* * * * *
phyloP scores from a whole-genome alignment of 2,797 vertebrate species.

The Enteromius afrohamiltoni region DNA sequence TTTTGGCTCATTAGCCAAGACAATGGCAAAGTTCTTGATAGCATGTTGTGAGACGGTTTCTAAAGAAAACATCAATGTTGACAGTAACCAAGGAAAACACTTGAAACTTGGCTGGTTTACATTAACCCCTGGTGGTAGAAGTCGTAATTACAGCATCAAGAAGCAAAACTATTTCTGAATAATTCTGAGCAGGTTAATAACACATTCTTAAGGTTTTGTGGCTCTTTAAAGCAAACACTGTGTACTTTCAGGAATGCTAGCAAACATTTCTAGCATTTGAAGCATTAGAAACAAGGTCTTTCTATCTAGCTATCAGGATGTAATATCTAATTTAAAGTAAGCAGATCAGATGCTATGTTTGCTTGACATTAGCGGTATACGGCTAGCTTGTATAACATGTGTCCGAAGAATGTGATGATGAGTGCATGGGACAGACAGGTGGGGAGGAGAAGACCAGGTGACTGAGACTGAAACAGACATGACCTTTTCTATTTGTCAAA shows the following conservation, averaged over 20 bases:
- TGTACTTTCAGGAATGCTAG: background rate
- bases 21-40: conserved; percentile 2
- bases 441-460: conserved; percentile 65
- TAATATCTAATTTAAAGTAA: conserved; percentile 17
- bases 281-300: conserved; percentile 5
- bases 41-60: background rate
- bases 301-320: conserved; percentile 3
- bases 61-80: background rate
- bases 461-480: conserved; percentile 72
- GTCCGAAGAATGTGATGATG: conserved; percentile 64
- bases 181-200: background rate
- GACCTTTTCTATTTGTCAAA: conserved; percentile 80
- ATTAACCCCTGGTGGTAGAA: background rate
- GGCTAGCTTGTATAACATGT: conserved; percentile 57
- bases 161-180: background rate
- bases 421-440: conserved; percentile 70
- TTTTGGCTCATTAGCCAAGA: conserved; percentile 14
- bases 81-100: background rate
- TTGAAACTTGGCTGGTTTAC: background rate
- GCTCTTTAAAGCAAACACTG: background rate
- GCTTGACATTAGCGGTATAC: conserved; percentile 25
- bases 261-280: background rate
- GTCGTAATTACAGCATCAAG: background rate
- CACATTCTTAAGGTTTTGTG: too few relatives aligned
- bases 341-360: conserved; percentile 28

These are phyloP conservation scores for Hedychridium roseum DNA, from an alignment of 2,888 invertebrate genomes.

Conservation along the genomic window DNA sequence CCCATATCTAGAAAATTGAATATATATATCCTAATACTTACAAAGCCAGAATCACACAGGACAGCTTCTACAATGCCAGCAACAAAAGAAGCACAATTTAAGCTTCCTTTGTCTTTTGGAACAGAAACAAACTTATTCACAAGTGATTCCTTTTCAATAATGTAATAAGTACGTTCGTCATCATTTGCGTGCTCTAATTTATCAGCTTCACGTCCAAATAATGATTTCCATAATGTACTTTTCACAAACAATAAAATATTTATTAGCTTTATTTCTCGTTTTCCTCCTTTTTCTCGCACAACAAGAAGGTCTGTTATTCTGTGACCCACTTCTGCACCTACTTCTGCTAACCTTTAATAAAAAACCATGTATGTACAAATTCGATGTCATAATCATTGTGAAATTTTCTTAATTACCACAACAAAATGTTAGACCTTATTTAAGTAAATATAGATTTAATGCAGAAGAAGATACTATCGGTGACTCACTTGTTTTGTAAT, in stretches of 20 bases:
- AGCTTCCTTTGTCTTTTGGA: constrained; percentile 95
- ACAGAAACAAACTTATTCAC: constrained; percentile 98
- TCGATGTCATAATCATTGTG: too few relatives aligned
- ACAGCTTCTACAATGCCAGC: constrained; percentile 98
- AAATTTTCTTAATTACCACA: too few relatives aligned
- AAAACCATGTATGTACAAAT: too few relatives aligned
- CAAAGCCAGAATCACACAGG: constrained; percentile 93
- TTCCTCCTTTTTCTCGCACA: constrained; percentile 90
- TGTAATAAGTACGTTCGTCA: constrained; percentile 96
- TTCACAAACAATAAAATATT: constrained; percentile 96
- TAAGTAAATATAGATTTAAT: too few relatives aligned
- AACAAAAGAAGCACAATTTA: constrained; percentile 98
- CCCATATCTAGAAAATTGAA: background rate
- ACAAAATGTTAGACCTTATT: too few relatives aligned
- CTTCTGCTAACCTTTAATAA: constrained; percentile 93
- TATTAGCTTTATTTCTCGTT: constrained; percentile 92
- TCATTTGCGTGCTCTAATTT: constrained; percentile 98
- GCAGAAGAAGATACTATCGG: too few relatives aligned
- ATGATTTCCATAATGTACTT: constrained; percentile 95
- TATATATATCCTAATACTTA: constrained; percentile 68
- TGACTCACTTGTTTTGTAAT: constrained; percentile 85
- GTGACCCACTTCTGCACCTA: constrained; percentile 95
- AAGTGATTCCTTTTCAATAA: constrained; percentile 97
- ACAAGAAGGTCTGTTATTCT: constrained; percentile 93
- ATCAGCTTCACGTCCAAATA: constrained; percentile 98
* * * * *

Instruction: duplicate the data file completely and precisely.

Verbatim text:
phyloP scores from a whole-genome alignment of 2,797 vertebrate species.

The Enteromius afrohamiltoni region DNA sequence TTTTGGCTCATTAGCCAAGACAATGGCAAAGTTCTTGATAGCATGTTGTGAGACGGTTTCTAAAGAAAACATCAATGTTGACAGTAACCAAGGAAAACACTTGAAACTTGGCTGGTTTACATTAACCCCTGGTGGTAGAAGTCGTAATTACAGCATCAAGAAGCAAAACTATTTCTGAATAATTCTGAGCAGGTTAATAACACATTCTTAAGGTTTTGTGGCTCTTTAAAGCAAACACTGTGTACTTTCAGGAATGCTAGCAAACATTTCTAGCATTTGAAGCATTAGAAACAAGGTCTTTCTATCTAGCTATCAGGATGTAATATCTAATTTAAAGTAAGCAGATCAGATGCTATGTTTGCTTGACATTAGCGGTATACGGCTAGCTTGTATAACATGTGTCCGAAGAATGTGATGATGAGTGCATGGGACAGACAGGTGGGGAGGAGAAGACCAGGTGACTGAGACTGAAACAGACATGACCTTTTCTATTTGTCAAA shows the following conservation, averaged over 20 bases:
- TGTACTTTCAGGAATGCTAG: background rate
- bases 21-40: conserved; percentile 2
- bases 441-460: conserved; percentile 65
- TAATATCTAATTTAAAGTAA: conserved; percentile 17
- bases 281-300: conserved; percentile 5
- bases 41-60: background rate
- bases 301-320: conserved; percentile 3
- bases 61-80: background rate
- bases 461-480: conserved; percentile 72
- GTCCGAAGAATGTGATGATG: conserved; percentile 64
- bases 181-200: background rate
- GACCTTTTCTATTTGTCAAA: conserved; percentile 80
- ATTAACCCCTGGTGGTAGAA: background rate
- GGCTAGCTTGTATAACATGT: conserved; percentile 57
- bases 161-180: background rate
- bases 421-440: conserved; percentile 70
- TTTTGGCTCATTAGCCAAGA: conserved; percentile 14
- bases 81-100: background rate
- TTGAAACTTGGCTGGTTTAC: background rate
- GCTCTTTAAAGCAAACACTG: background rate
- GCTTGACATTAGCGGTATAC: conserved; percentile 25
- bases 261-280: background rate
- GTCGTAATTACAGCATCAAG: background rate
- CACATTCTTAAGGTTTTGTG: too few relatives aligned
- bases 341-360: conserved; percentile 28

These are phyloP conservation scores for Hedychridium roseum DNA, from an alignment of 2,888 invertebrate genomes.

Conservation along the genomic window DNA sequence CCCATATCTAGAAAATTGAATATATATATCCTAATACTTACAAAGCCAGAATCACACAGGACAGCTTCTACAATGCCAGCAACAAAAGAAGCACAATTTAAGCTTCCTTTGTCTTTTGGAACAGAAACAAACTTATTCACAAGTGATTCCTTTTCAATAATGTAATAAGTACGTTCGTCATCATTTGCGTGCTCTAATTTATCAGCTTCACGTCCAAATAATGATTTCCATAATGTACTTTTCACAAACAATAAAATATTTATTAGCTTTATTTCTCGTTTTCCTCCTTTTTCTCGCACAACAAGAAGGTCTGTTATTCTGTGACCCACTTCTGCACCTACTTCTGCTAACCTTTAATAAAAAACCATGTATGTACAAATTCGATGTCATAATCATTGTGAAATTTTCTTAATTACCACAACAAAATGTTAGACCTTATTTAAGTAAATATAGATTTAATGCAGAAGAAGATACTATCGGTGACTCACTTGTTTTGTAAT, in stretches of 20 bases:
- AGCTTCCTTTGTCTTTTGGA: constrained; percentile 95
- ACAGAAACAAACTTATTCAC: constrained; percentile 98
- TCGATGTCATAATCATTGTG: too few relatives aligned
- ACAGCTTCTACAATGCCAGC: constrained; percentile 98
- AAATTTTCTTAATTACCACA: too few relatives aligned
- AAAACCATGTATGTACAAAT: too few relatives aligned
- CAAAGCCAGAATCACACAGG: constrained; percentile 93
- TTCCTCCTTTTTCTCGCACA: constrained; percentile 90
- TGTAATAAGTACGTTCGTCA: constrained; percentile 96
- TTCACAAACAATAAAATATT: constrained; percentile 96
- TAAGTAAATATAGATTTAAT: too few relatives aligned
- AACAAAAGAAGCACAATTTA: constrained; percentile 98
- CCCATATCTAGAAAATTGAA: background rate
- ACAAAATGTTAGACCTTATT: too few relatives aligned
- CTTCTGCTAACCTTTAATAA: constrained; percentile 93
- TATTAGCTTTATTTCTCGTT: constrained; percentile 92
- TCATTTGCGTGCTCTAATTT: constrained; percentile 98
- GCAGAAGAAGATACTATCGG: too few relatives aligned
- ATGATTTCCATAATGTACTT: constrained; percentile 95
- TATATATATCCTAATACTTA: constrained; percentile 68
- TGACTCACTTGTTTTGTAAT: constrained; percentile 85
- GTGACCCACTTCTGCACCTA: constrained; percentile 95
- AAGTGATTCCTTTTCAATAA: constrained; percentile 97
- ACAAGAAGGTCTGTTATTCT: constrained; percentile 93
- ATCAGCTTCACGTCCAAATA: constrained; percentile 98